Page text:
For this example, we chose to look up legislators in Virginia. This took us to the website for the Virginia General Assembly. From there, we clicked on the tab “Members and Session.” On the Members and Session page, we found “Delegate” and “Senator” tabs. These tabs brought us to PDF documents with each representative’s contact information. Your process may look a little different depending on where you live, but if you follow the link above and click your state, you’ll be well on your way to finding the correct information. Some state sites may ask for your address to help identify the representative that serves your district.
Now that you have access to your legislators’ contact information, what’s next?
That depends on whether you’re writing about the generic need for school choice, or a particular bill. If you’re writing about the generic need, you could write to any of your representatives at any time. If you’re writing about a particular bill, you’ll want to track the bill and see where it is in the legislative process.
If it’s already passed the House and is about to come before the Senate for a vote, now is a good time to write your senator. If it has already passed both the House and the Senate, then you should write to your governor to urge them to sign or veto the bill.
Example 2: You don’t like your child’s curriculum
If your child comes home with inappropriate curriculum material, who should you contact? Your first instinct might be to reach out to your child’s teacher or librarian—but they don’t ultimately make curriculum decisions.
Your State Board of Education regulates these decisions. Start by following this link and clicking on your state.
For this example, we chose to look at Wyoming. Next, you’ll find options for education agencies within the state such as “Higher Education” or “Special Education.” We clicked “State Department of Education.” This led to the Wyoming Department of Education website. The home page contained a link for the Wyoming Superintendent of Public Instruction that took us to her contact information.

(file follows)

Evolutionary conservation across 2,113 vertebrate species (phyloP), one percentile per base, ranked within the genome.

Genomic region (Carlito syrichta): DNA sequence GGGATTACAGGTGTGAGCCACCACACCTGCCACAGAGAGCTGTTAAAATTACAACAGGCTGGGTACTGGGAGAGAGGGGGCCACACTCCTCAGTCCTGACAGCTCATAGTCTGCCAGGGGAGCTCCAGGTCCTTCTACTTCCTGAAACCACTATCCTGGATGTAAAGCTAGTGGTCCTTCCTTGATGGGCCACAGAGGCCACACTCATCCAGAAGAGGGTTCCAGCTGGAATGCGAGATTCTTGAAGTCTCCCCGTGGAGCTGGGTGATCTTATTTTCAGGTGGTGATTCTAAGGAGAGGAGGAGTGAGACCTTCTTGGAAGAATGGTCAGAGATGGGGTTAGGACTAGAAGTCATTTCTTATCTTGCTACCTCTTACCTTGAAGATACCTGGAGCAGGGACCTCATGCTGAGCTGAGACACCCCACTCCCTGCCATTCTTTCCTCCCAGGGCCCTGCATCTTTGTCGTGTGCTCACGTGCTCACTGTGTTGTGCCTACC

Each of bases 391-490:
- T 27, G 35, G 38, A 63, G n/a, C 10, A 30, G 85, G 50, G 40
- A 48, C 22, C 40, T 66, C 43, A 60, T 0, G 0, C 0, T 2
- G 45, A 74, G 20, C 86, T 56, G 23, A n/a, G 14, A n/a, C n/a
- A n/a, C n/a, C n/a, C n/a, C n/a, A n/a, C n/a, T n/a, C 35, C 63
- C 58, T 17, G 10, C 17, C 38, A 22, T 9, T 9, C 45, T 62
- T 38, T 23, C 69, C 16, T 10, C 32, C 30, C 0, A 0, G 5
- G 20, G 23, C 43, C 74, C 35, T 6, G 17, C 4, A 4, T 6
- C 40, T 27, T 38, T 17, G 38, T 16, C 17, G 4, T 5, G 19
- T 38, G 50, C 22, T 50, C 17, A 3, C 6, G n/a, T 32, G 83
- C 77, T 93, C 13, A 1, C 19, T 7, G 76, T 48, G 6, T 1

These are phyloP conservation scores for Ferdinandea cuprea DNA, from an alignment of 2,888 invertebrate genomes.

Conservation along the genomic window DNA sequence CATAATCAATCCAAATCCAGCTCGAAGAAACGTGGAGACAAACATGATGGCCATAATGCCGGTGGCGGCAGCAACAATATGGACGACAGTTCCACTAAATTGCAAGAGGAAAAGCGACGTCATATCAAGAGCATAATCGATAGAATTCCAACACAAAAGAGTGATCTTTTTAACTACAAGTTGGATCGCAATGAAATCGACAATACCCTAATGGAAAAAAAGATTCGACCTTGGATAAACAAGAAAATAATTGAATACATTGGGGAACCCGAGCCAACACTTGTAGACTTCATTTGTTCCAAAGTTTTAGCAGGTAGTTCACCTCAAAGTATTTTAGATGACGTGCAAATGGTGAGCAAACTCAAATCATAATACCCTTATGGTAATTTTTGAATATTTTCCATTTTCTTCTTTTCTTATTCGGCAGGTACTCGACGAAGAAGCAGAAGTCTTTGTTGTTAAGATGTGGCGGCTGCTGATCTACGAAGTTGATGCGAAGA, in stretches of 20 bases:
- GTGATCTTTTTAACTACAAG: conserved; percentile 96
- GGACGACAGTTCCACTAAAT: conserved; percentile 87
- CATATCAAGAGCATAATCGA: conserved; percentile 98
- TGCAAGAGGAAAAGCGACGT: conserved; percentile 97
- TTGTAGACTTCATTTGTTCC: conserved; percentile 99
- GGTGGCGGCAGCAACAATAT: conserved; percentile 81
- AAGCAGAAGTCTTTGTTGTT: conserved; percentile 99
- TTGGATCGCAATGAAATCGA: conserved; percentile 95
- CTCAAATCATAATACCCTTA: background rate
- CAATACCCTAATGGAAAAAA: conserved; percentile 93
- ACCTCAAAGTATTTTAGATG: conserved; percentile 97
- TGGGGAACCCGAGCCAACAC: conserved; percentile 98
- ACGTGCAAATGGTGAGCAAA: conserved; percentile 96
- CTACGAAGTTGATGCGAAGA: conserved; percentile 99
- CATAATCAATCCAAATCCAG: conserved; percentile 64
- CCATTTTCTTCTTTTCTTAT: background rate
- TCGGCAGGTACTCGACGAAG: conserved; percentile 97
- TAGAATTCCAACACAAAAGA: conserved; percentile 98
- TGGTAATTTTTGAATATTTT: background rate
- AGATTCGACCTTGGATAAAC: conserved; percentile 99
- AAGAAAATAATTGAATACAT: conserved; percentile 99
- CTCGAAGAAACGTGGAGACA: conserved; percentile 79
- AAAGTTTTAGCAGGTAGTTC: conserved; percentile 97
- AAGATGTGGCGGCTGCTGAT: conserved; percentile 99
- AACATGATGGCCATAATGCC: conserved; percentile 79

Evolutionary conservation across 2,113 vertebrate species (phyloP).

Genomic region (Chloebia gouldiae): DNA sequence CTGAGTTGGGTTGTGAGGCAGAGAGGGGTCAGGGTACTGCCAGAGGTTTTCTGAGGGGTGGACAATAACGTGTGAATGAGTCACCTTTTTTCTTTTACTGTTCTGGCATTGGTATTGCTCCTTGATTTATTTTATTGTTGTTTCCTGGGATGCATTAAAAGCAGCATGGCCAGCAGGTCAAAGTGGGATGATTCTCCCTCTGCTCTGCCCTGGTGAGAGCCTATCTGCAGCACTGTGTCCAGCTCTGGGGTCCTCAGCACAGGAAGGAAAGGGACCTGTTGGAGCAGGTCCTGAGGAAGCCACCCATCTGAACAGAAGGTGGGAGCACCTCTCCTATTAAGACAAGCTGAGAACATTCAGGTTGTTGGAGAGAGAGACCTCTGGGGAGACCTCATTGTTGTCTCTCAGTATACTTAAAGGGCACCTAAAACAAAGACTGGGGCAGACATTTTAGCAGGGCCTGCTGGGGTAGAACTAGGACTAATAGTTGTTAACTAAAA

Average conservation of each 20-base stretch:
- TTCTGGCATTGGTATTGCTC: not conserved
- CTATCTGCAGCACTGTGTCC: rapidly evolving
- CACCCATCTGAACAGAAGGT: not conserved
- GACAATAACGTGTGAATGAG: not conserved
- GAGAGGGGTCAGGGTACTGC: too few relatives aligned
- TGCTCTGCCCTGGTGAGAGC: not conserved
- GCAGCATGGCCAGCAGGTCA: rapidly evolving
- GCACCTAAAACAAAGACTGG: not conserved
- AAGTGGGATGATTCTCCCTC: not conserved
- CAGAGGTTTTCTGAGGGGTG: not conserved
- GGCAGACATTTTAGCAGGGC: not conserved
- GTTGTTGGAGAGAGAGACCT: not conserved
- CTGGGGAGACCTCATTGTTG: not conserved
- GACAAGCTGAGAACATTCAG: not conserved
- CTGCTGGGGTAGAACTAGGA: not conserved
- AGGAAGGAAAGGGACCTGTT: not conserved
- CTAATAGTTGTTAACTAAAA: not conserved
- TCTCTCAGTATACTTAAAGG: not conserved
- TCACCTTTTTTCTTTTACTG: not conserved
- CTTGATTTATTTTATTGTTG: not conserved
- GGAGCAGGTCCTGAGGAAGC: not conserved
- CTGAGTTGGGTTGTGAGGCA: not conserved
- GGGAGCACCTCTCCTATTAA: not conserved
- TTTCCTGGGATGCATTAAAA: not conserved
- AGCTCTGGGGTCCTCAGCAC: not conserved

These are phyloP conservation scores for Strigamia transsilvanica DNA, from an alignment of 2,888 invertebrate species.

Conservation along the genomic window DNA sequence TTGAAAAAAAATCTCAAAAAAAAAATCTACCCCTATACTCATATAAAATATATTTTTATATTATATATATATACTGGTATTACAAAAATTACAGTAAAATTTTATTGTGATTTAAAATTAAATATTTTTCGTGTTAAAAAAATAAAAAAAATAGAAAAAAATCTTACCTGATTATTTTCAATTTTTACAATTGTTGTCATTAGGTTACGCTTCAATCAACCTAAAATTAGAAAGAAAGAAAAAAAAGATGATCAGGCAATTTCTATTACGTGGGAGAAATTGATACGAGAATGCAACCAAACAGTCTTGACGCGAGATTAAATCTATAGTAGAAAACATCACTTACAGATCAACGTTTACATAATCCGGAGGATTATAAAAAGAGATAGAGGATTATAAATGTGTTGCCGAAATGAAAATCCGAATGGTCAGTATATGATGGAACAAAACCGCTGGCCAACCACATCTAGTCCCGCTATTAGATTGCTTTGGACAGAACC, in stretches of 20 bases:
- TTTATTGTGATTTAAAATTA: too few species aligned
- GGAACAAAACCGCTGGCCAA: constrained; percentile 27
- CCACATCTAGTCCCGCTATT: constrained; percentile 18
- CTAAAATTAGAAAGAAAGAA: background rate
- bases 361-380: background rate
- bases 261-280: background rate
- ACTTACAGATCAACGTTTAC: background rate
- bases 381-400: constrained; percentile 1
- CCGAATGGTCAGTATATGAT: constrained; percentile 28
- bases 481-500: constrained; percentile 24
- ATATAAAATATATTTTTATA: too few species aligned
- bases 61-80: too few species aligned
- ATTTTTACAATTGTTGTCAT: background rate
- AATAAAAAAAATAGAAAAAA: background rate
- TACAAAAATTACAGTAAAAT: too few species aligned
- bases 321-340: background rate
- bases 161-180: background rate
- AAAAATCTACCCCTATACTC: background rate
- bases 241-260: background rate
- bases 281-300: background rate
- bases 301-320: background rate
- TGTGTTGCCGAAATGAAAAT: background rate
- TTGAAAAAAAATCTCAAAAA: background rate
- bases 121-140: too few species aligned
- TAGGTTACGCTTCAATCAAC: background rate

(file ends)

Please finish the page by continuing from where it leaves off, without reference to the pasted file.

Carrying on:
You can also easily find this information by Googling your state board of education. Once on the website, look for a “contact us” menu option to find a directory of officials!
Example 3: Your National School Lunch Program is being misused
Maybe you’re concerned that the national school lunch program in your school is being abused. The inspector general at one Chicago school found that the school lunch program was “ripe for fraud and abuse because of layers of bureaucracy, incentives for high enrollment, and minimal checks and balances.” If you’re concerned about this or a similar problem, who should you contact?
Very few education issues are controlled on a federal level, but the National School Lunch Program is one of these few.
The U.S. Department of Education says, “Federal contribution to elementary and secondary education is about 8 percent, which includes funds not only from the Department of Education but also from other Federal agencies, such as the Department of Health and Human Services’ Head Start program and the Department of Agriculture’s School Lunch program.”
Let’s head to the Department of Agriculture website! Under the tab “Programs” and “National School Lunch Program,” you’ll find this helpful map. Even though the National School Lunch Program is federally funded, administration happens on a state level. The map contains contact information for your state’s administrative organization.
We chose Georgia. This gave us contact information for the Georgia “School and Community Nutrition Unit.” That’s where this letter would go!
If none of these issues are the specific ones you want to address, no problem!
You can still find the contact information you need by following the same process we did above. First, research what board or person actually makes the decisions on this issue. (Or ask someone who knows.) Second, Google like crazy until you find that organization or official’s contact information!
And there you have it. Now you’re ready to write to your representatives about the educational issues that concern you!